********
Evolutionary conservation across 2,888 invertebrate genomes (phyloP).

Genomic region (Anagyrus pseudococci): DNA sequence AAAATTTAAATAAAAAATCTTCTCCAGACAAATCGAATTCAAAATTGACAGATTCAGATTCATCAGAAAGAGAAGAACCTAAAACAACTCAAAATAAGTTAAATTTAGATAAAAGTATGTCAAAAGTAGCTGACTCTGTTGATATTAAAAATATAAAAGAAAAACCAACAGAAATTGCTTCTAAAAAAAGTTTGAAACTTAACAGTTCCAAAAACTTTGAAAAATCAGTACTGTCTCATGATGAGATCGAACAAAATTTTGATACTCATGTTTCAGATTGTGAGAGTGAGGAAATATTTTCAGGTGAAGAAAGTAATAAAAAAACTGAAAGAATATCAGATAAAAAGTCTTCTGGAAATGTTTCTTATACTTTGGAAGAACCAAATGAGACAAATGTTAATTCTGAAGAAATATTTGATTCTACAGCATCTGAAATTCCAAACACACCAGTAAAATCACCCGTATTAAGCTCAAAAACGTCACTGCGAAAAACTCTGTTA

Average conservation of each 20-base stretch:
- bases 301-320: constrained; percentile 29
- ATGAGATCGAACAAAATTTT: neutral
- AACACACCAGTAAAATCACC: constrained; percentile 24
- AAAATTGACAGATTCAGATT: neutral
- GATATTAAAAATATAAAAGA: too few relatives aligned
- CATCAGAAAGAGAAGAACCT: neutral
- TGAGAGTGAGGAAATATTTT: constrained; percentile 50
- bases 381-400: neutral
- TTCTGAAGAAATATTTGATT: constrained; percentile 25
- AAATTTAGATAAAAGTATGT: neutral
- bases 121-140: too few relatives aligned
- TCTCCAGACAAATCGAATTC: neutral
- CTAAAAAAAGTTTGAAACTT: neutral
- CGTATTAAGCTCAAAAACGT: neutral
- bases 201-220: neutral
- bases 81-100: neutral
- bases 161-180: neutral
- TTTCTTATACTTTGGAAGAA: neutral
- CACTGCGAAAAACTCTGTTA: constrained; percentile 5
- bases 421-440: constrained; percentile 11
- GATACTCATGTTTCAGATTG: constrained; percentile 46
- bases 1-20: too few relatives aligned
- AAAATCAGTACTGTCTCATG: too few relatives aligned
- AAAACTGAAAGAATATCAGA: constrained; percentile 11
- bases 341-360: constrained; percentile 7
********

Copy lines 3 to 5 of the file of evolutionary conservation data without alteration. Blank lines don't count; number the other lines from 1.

Average conservation of each 20-base stretch:
- bases 301-320: constrained; percentile 29
- ATGAGATCGAACAAAATTTT: neutral